magine if there were a small, secret, self-perpetuating group of between 30 and 50 well-heeled MPs within the Parliamentary Conservative Party who met weekly in a set of private offices in Westminster to discuss political issues away from any media scrutiny, which never once leaked and which over six decades of existence from the Second World War onwards produced two prime ministers, several chief whips, as well as half of the chairmen of the powerful Tory backbench 1922 Committee. Imagine if it had a nebulous name and was officially only vaguely committed "to provide a research facility for its members".
Any such organisation would have attracted conspiracy theories by the boatload, yet so private and low-key was the Progress Trust, founded in March 1943 and only wound up in 2005, that it never did. Richard Ritchie, its diligent former research director for more than 20 years, shows in this well-written, intelligent and fascinating book that the reason its deliberations never leaked was because of its primary membership rule: "No s---s."
The Progress Trust was set up by Tory MPs who were worried that theLabour Party was not abiding by the political truce announced when Clement Attlee had entered the national coalition in May 1940, but was instead propagandising in a way that would damage the Conservatives in the impending general election.
The MPs, among them the future prime minister Alec Douglas-Home, belonged, as Ritchie puts it, to "a strand of Toryism that was uncomplicated, evolutionary and patriotic". They represented what that great political journalist Frank Johnson dubbed "The Respectable Tendency" of politicians, but were no less worthy for that. Their principles were to oppose socialism, scrutinise legislation and champion free enterprise.
In the Fifties and Sixties, no less than 60 per cent of the Executive Committee of Tory backbenchers were members of the Progress Trust, which thus exercised power far beyond its small membership (only around an eighth of the parliamentary party). Industrial companies opposed to socialism financed the organisation, which had splendid offices in Great College Street, and was to employ teams of bright young researchers. Between 1971 and 2005, it produced no fewer than 888 reports on every aspect of policy. MPs could not apply to the Trust - they had to be invited to join, and could be blackballed - which kept the atmosphere collegiate.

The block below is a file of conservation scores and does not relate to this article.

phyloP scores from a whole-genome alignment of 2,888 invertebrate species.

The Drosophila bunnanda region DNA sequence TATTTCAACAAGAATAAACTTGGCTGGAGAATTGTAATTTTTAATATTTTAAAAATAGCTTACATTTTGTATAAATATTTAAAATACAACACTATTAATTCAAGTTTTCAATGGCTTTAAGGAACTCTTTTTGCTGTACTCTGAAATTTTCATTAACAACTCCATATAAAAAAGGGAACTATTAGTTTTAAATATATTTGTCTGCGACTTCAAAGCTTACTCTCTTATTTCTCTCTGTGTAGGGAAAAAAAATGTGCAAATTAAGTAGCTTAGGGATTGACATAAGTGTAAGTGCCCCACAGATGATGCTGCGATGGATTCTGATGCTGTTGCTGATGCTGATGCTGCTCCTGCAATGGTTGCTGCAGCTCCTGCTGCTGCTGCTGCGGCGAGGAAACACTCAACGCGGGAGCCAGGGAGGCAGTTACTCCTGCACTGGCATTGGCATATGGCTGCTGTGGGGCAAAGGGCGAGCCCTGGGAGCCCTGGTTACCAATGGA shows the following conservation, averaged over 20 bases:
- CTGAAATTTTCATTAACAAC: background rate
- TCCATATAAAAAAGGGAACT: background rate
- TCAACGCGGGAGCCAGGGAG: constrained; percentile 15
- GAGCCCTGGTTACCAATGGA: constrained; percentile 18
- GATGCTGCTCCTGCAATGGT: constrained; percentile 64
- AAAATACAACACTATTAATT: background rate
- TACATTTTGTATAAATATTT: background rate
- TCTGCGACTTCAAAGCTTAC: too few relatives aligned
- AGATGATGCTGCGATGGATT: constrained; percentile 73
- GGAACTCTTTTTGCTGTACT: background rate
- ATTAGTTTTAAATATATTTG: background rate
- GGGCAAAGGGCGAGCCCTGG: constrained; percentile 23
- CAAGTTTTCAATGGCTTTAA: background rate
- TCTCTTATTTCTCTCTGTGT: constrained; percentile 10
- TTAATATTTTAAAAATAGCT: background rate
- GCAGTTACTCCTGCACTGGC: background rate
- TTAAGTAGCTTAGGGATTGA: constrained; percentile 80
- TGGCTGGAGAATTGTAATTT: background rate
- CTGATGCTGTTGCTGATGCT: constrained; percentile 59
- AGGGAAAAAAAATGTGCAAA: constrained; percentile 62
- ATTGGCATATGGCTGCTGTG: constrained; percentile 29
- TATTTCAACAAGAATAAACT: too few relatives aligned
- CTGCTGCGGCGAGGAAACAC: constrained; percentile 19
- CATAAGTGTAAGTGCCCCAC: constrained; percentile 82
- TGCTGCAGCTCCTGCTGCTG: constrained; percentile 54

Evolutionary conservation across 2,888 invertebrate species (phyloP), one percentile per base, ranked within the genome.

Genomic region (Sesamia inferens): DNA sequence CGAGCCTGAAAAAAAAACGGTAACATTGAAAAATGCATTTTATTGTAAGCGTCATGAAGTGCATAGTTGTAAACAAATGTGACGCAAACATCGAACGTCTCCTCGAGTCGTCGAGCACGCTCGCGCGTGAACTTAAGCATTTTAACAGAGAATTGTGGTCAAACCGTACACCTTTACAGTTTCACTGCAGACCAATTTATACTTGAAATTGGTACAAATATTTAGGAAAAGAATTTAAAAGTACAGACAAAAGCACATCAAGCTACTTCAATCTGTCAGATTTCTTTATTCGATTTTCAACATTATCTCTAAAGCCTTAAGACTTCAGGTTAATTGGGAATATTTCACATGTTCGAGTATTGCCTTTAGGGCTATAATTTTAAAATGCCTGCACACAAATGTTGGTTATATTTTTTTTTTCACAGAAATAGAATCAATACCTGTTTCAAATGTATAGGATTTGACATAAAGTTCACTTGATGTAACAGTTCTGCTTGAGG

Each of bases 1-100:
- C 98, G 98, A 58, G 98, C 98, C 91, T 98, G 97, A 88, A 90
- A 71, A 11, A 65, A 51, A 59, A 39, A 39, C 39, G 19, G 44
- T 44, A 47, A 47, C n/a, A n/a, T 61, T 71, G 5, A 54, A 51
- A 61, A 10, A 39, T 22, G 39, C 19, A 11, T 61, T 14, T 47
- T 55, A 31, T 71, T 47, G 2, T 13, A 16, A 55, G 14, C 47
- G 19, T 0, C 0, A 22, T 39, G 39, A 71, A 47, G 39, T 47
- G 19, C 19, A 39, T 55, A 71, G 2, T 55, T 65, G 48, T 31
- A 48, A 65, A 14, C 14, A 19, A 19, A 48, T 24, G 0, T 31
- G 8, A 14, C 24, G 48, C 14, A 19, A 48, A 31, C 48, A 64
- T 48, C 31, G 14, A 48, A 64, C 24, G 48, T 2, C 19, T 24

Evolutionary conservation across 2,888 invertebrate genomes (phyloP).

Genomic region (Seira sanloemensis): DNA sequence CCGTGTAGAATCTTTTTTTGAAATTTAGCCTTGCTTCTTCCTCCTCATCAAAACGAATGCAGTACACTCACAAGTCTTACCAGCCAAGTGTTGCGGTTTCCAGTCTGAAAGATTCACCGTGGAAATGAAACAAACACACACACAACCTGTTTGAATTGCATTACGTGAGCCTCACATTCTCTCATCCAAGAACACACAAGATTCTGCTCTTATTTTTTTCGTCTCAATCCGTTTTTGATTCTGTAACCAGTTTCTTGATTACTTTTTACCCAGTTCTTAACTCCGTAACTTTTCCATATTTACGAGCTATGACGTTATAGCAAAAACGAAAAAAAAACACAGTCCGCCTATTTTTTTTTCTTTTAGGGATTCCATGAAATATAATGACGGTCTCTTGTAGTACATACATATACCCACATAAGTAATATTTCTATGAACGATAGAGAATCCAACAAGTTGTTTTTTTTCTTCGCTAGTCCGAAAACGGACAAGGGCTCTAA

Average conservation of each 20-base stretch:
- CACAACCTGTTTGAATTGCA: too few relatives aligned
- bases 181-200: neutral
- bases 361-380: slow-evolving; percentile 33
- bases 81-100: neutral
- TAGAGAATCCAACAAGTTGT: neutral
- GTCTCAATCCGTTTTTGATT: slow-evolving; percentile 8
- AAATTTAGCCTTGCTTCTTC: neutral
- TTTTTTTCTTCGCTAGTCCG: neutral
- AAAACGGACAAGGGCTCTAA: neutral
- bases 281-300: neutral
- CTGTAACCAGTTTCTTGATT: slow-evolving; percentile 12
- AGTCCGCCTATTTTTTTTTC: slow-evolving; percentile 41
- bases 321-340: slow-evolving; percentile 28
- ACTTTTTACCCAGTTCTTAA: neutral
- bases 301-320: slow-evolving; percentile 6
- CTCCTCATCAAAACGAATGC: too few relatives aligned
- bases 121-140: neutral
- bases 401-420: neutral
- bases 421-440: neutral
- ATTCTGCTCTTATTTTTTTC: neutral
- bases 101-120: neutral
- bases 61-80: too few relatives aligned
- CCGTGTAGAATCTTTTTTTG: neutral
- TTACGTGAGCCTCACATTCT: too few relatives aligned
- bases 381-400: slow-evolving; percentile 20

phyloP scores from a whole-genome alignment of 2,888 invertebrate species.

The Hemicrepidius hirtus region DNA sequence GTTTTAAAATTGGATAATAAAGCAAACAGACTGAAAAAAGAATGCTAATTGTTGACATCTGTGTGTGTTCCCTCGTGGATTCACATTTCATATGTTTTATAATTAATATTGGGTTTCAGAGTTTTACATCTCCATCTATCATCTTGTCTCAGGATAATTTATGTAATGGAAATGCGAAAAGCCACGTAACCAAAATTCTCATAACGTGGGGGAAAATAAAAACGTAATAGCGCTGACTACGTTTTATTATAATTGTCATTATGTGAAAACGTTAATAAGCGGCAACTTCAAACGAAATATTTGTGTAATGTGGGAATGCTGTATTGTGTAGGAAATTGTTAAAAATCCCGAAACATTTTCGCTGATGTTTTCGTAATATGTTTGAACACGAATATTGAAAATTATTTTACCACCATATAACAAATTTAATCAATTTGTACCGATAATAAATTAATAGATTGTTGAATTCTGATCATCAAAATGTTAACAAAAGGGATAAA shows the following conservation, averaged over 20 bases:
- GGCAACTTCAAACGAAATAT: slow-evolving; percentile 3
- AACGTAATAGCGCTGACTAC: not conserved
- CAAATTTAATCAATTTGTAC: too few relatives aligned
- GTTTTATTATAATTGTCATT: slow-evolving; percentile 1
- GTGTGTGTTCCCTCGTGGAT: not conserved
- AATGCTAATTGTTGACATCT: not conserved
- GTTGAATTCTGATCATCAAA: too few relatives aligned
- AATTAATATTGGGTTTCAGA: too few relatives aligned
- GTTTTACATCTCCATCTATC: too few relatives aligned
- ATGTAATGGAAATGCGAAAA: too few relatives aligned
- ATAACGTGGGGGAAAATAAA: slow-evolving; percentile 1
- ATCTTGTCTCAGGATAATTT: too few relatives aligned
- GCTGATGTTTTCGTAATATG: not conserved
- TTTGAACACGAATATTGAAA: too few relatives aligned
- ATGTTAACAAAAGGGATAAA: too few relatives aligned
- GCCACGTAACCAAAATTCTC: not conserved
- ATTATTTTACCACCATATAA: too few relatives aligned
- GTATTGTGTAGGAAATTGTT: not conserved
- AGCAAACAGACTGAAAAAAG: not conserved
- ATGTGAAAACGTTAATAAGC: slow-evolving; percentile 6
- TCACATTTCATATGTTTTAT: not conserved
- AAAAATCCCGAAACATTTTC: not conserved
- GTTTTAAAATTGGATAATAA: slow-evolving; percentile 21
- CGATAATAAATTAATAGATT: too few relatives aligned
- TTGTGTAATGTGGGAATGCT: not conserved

Yet the problem with being unaffected by dogma was that when Margaret Thatcher became party leader in 1975, the Progress Trust preferred the existing political consensus to any upheaval that might fix some of the blights affecting Britain in the Seventies. "Their general mood at the time was unhelpful to Mrs Thatcher," writes Ritchie, with what one suspects is some understatement.
It becomes clear that by the early Eighties the Progress Trust had become something of a bastion of Tory wets, whose "deepest antipathy was to class warfare and its fondest wish was for national unity". Only once Thatcher's electoral dynamite had become clear to all did the Trust come round, helped by the election of a few prominent Thatcherites.
Members had to resign when they took ministerial posts, but some rejoined after their careers in government were over. In 1986, Virginia Bottomley became the first female member, but the only one since has been Angela Rumbold. Although the Trust was blamed by some for stymying Rab Butler's chances of becoming prime minister after the Suez Crisis, and for supporting Harold Macmillan, Ritchie does not make any great claims for it having been a silent kingmaker in Tory politics.
This is rather surprising, since over the decades it contained some of the most prominent names in Conservative politics, including Alan Lennox-Boyd, Nigel Birch, Edward du Cann, Kenneth Baker, George Younger, James Prior, Cecil Parkinson, Lord Cranborne (now the Marquess of Salisbury), John Patten, David Heathcoat-Amory, Mark Lennox-Boyd, Nicholas Soames, John Redwood, John Whittingdale, Iain Duncan Smith, David Lidington, John Patten, Francis Maude, Chris Grayling, and David Cameron.
Why did the Progress Trust die out in 2005? Ritchie does not offer much of an explanation beyond the increasing professionalisation of politics and the other calls on MPs' time. Self-perpetuating oligarchies of like-minded politicians do have a place in a modern democracy, and it's a shame that Tory MPs have lost a forum in which to coordinate responses to socialism. One suspects that, should Jeremy Corbyn become prime minister, free enterprise will need all the friends it can get.